While we don't agree with the Walla Walla's School Board's decision on Tuesday to spend the $1.6 million left over from building the new Edison School on various projects, we appreciate its willingness to take public comment and discuss the issue openly.
Board members clearly understood the arguments for and against spending the money on several capital projects and they understood the political risks. Some voters felt any extra money should be returned to taxpayers by paying down the bond and reducing the tax assessment.
The Board voted 4-1 to spend the cash with Anne Golden voting no. Earlier the Board opted to use the state matching funds from the Edison project, about $3.4 million, to help fund the new transportation and support services facility.
Our feeling was that by returning the cash to taxpayers, the School Board would be building a trust with voters that could make it easier to gain approval of future bond proposals for major projects.
Board members Dan Hess and Max Carrera said they realize spending the money could prove to be a politically tricky move.
Apparently they believe they need to fund fixes for traffic problems at Edison, a new boiler for Pioneer Middle School and upgrades for the phone systems at Green Park, Berney, Pioneer and Garrison were important enough to outweigh the political risk. The Board had previously agreed to spend $500,000 of the $1.6 million to address the radon gas problems at Blue Ridge Elementary School.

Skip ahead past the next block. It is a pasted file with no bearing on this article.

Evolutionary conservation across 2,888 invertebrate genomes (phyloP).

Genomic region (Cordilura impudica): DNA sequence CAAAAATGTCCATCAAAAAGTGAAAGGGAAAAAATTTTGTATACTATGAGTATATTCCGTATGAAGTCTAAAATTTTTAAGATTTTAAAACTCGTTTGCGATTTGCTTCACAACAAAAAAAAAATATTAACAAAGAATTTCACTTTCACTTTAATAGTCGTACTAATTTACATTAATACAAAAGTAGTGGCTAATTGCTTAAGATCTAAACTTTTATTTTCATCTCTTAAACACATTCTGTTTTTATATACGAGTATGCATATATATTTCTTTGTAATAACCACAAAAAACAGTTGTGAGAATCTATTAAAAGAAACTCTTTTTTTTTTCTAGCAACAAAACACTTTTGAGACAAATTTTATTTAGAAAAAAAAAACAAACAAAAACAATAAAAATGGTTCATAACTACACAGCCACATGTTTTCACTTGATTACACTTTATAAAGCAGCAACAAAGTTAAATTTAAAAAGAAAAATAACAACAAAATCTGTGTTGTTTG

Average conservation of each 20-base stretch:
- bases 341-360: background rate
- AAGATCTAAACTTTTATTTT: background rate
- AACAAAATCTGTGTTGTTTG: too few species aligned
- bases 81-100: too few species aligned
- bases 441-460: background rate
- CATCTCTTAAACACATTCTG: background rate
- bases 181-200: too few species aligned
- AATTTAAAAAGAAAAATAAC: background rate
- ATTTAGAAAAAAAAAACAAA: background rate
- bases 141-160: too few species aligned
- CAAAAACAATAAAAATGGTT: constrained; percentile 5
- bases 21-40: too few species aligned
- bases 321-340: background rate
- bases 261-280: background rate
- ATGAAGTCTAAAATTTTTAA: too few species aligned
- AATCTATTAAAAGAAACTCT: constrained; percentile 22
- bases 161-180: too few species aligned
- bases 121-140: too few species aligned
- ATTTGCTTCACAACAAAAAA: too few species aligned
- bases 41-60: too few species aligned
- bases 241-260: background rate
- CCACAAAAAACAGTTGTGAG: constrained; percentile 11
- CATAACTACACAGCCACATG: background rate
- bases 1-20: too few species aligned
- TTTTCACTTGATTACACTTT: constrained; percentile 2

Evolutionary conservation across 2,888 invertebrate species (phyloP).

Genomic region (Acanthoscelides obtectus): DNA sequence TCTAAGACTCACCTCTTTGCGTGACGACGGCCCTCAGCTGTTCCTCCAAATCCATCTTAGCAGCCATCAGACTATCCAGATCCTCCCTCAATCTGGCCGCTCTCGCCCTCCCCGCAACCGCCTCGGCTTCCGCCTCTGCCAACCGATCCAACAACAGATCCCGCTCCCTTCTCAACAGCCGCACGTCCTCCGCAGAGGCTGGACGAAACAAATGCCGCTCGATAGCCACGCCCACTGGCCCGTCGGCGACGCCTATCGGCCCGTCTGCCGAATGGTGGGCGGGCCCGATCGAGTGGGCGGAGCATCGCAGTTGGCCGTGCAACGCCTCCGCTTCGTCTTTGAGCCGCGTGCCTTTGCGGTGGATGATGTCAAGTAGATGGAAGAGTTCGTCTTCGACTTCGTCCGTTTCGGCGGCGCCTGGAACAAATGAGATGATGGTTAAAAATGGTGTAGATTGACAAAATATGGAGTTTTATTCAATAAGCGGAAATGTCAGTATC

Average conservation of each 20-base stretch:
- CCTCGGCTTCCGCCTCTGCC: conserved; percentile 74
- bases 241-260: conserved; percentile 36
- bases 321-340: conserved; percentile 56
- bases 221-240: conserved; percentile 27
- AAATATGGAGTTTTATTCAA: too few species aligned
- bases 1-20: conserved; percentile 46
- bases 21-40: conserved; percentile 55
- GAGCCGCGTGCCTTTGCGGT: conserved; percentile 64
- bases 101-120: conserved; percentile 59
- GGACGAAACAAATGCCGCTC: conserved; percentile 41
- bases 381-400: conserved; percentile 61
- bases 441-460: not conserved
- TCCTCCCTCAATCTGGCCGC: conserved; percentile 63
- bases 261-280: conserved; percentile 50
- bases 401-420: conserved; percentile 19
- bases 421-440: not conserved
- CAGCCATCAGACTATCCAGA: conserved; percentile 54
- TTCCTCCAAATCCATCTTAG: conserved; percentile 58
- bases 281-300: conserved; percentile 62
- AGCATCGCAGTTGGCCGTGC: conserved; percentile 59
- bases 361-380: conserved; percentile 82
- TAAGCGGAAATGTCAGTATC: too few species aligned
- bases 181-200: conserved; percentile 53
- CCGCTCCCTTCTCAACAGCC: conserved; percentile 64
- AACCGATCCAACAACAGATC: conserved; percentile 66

"There's more than one way to build goodwill with citizens," Carrera said.
"It may build great political goodwill," he said about paying down the debt, "but it's not necessarily the best thing to do."
Give Hess, Carrera, Cindy Meyer and Jim Lehmann credit for making a heartfelt and gutsy decision.
We sincerely hope Carrera is correct, that school officials can build goodwill with the public in ways beyond returning the excess cash to taxpayers.
The Walla Walla School District has needs far beyond upgrading a phone system for four schools.
Walla Walla High School needs to be remodeled and Lincoln High School replaced sooner rather than later. It is our hope voters will at some point approve the construction of first-rate facilities.
When that issue comes before voters, the School Board must make it clear what will happen with any excess funds, including any state matching dollars.
It will also have to build goodwill in other ways. The Board should get started. We believe it has work to do to regain the trust of some voters.